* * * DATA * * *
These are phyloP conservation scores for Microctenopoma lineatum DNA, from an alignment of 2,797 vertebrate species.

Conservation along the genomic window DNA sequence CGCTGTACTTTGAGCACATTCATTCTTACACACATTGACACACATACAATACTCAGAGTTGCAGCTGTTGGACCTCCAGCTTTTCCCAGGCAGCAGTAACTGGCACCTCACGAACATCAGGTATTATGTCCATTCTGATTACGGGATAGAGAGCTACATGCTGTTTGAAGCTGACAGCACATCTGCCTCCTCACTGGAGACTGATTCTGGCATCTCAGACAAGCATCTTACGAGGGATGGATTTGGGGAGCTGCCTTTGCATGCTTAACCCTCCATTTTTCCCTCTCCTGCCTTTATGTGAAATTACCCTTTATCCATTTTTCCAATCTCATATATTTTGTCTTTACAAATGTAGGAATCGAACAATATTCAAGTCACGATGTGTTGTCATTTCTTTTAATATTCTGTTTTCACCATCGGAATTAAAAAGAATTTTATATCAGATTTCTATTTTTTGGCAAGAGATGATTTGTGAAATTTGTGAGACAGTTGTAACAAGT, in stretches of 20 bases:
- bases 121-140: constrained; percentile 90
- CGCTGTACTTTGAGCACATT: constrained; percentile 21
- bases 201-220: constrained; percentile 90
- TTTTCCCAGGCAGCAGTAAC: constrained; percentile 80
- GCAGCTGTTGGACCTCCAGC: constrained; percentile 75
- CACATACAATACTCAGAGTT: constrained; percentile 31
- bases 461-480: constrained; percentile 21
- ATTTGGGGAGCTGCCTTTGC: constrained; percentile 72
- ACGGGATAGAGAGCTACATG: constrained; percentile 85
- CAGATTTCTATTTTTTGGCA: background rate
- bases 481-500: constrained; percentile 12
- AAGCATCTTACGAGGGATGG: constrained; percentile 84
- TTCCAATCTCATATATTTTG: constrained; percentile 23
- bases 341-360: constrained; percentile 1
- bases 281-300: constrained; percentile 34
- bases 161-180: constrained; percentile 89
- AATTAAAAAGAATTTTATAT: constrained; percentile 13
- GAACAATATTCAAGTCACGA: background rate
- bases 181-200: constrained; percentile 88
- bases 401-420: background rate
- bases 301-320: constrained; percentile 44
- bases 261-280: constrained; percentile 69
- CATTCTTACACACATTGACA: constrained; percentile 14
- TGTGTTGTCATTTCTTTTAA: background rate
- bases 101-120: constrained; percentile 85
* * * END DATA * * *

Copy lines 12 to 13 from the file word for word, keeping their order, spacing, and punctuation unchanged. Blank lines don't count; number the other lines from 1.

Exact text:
- CAGATTTCTATTTTTTGGCA: background rate
- bases 481-500: constrained; percentile 12